ATHLETICS NEWS - Norway's two-time world champion Karsten Warholm blasted to the second fastest 400m hurdles time ever at the Diamond League in Stockholm on Sunday after sleeping in a motor home.
Despite clipping the final hurdle, the 24-year-old clocked 46.87 seconds, bettering his own European record of 46.92sec and moving within touching distance of American Kevin Young's long-standing world record of 46.78, set back in 1992.
Warholm and his coach Leif Olav Alnes drove from Norway in a camper van and the pair slept in the vehicle before the meet to reduce health risks due to the coronavirus.
"The perfect description of our relationship would be raw, tough love," Warholm said.
"I like it like this. Last year he told me I was too fat, so I replied 'you are too fat as well'. Suddenly we both lost weight."
World 200m champion Noah Lyles said he was stunned Warholm had missed out on Young's record.
"I'm not even surprised that @kwarholm PR'd. I'm actually more shocked he didn't break the world record," he tweeted.
For good measure, Warholm returned to the track 90 minutes later to win the 400m in 45.05 sec.
Another world champion shone at an empty stadium in accordance with COVID-19 health and safety protocols, with the American Donavan Brazier timing 1min 43.76sec to win the 800m ahead of Canada's Marco Arop.
Elsewhere men's pole vault world record holder Armand Duplantis took victory on home soil by jumping 6.01 metres in a global best for the virus-affected season.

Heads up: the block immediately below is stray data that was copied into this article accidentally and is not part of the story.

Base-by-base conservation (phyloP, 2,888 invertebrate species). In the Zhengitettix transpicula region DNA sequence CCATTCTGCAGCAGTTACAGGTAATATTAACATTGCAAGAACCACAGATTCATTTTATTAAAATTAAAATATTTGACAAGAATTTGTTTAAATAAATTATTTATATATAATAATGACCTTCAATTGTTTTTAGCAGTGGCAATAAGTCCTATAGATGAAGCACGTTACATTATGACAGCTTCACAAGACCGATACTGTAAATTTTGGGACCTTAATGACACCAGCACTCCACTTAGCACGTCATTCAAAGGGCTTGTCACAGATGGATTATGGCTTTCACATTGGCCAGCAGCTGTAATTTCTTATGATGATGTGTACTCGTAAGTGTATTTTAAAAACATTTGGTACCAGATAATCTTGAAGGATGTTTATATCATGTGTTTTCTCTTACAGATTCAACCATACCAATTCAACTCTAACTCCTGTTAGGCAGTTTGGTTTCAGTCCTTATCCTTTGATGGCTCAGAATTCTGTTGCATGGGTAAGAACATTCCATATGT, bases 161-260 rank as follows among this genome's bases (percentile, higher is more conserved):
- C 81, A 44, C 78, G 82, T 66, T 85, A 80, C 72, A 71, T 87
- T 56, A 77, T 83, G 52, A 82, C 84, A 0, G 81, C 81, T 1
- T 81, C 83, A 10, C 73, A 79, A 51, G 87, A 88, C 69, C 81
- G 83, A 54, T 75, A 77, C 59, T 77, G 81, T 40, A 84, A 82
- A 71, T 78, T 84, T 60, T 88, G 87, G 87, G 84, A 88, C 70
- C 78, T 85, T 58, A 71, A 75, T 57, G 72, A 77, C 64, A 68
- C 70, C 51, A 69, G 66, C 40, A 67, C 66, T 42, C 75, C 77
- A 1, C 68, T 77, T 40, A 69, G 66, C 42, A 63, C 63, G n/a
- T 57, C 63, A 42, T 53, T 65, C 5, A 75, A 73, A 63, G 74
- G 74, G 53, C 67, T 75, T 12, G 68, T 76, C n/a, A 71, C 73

In the men's 1,500 men, Kenyan world champion Timothy Cheruiyot won in 3min 30.25sec ahead of Norway's Jakob Ingebrigtsen and Stewart McSweyn of Australia.
Britain's Laura Muir won the women's 1,500m in a time of 3:57.86 and Ukraine's Yaroslava Mahuchikh clinched the women's high jump with a world leading two metres.
Sunday's meet also showcased a new-look long jump format.
Instead of the traditional format of the winner being decided by the best jump from six rounds, the top three after five rounds contested a one-jump final.
It was not a popular idea.
"I don't like it because I feel like it's getting unfair because especially outdoors with the different winds, like one jumper can have plus meanwhile the other jumpers can have minus," said Sweden's Khaddi Sagna, who was third in the women's event behind Ukraine's Maryna Bekh-Romanchuk.
"I feel like that is unfair, but I do like the thinking of just like putting all the attention on one event."